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© Matteo Bonazzi, Edith Gouin
Observation en immunofluorescence d'une cellule infectée par Listeria monocytogenes. En bleu: marquage des protéines de surface de Listeria qui permet de visualiser les bactéries. En rouge et vert: marquage de l'actine, une protéine qui forme le cytosquelette des cellules. Les Listeria utilisent l'actine cellulaire pour former des "comêtes" et se déplacer à l'intérieur des cellules qu'elles infectent. Cell infected by Listeria monocytogenes. The surface proteins (in blue) of Listeria enable us to view the bacteria. Actin, a constituent protein of cells, is shown in red and green.
Publication : Journal of immunology (Baltimore, Md. : 1950)

Ligand binding but undetected functional response of FcR after their capture by T cells via trogocytosis

Scientific Fields
Diseases
Organisms
Applications
Technique

Published in Journal of immunology (Baltimore, Md. : 1950) - 19 Oct 2009

Hudrisier D, Clemenceau B, Balor S, Daubeuf S, Magdeleine E, Daëron M, Bruhns P, Vié H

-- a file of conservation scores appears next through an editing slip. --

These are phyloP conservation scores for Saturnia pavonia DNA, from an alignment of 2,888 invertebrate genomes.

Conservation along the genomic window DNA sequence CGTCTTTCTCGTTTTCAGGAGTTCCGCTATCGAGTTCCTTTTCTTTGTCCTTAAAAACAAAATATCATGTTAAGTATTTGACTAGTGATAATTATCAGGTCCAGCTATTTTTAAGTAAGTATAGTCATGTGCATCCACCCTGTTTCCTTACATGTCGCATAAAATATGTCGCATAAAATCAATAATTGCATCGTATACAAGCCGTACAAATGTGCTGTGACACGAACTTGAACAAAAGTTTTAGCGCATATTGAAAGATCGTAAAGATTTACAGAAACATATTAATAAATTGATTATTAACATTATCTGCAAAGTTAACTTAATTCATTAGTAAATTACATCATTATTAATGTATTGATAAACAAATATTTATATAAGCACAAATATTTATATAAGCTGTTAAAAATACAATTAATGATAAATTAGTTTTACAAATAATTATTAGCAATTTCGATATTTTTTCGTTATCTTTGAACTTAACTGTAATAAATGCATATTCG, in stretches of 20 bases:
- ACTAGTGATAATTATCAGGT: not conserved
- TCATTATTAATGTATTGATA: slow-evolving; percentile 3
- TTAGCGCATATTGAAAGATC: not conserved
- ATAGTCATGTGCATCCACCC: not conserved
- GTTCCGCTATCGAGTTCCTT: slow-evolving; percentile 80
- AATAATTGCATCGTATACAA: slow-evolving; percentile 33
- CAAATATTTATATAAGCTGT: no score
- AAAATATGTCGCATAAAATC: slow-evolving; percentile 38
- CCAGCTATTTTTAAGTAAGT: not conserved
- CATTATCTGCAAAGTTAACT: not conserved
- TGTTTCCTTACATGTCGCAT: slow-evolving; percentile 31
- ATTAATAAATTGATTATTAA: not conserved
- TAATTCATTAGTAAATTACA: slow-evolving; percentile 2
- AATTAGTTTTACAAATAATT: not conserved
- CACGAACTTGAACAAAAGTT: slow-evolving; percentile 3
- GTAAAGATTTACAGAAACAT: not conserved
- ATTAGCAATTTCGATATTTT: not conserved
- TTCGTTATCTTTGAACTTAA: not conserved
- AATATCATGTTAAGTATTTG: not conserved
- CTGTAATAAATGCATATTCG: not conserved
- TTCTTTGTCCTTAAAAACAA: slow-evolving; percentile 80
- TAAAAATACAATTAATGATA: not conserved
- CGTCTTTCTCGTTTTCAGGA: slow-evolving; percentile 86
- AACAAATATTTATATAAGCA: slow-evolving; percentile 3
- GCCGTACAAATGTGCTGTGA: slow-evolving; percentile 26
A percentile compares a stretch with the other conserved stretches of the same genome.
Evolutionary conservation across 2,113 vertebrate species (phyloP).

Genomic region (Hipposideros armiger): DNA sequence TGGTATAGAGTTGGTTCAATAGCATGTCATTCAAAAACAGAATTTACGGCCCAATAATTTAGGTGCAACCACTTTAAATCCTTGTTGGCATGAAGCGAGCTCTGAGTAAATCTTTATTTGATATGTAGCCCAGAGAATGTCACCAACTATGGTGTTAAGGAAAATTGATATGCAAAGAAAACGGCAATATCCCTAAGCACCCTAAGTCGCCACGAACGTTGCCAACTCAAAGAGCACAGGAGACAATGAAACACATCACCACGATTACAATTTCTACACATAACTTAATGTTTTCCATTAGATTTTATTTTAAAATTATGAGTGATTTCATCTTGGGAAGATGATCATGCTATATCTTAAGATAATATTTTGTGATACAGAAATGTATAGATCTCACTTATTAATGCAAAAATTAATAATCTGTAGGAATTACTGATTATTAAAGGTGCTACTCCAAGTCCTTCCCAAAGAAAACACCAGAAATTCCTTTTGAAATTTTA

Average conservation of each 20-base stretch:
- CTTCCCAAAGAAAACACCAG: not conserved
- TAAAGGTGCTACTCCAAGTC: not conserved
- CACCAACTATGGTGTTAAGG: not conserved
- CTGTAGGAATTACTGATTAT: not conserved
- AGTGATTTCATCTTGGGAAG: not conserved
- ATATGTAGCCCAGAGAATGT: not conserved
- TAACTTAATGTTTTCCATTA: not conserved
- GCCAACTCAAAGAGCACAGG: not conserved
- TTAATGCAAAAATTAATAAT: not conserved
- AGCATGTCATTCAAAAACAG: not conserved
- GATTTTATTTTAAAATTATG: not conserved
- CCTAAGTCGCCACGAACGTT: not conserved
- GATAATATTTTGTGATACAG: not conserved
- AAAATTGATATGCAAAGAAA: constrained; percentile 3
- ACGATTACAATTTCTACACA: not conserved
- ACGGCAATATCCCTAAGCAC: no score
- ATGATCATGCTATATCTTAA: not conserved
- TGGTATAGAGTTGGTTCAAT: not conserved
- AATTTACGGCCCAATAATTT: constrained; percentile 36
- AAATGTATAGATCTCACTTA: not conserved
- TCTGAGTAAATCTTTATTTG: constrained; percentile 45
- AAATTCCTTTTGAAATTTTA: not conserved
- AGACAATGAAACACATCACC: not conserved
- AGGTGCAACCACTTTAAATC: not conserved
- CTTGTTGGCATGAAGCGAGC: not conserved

Link to Pubmed [PMID] – 19841164

J. Immunol. 2009 Nov;183(10):6102-13

Intercellular transfer of cell surface proteins by trogocytosis is common and could affect T cell responses. Yet, the role of trogocytosis in T cell function is still elusive, and it is unknown whether a molecule, once captured by T cells, harbors the same biological properties as in donor APC. In this study, we showed that FcgammaR as well as the associated FcRgamma subunit could be detected at high levels on murine and human T cells after their intercellular transfer from FcgammaR-expressing APC. Capture of FcgammaR occurred during coculture of T cells with FcgammaR-expressing APC upon Ab- or Ag-mediated T cell stimulation. Once captured by T cells, FcgammaR were expressed in a conformation compatible with physiological function and conferred upon T cells the ability to bind immune complexes and to provision B cells with this source of Ag. However, we were unable to detect downstream signal or signaling-dependent function following the stimulation of FcgammaR captured by T cells, and biochemical studies suggested the improper integration of FcgammaR in the recipient T cell membrane. Thus, our study demonstrates that T cells capture FcgammaR that can efficiently exert ligand-binding activity, which, per se, could have functional consequences in T cell-B cell cooperation.

http://www.ncbi.nlm.nih.gov/pubmed/19841164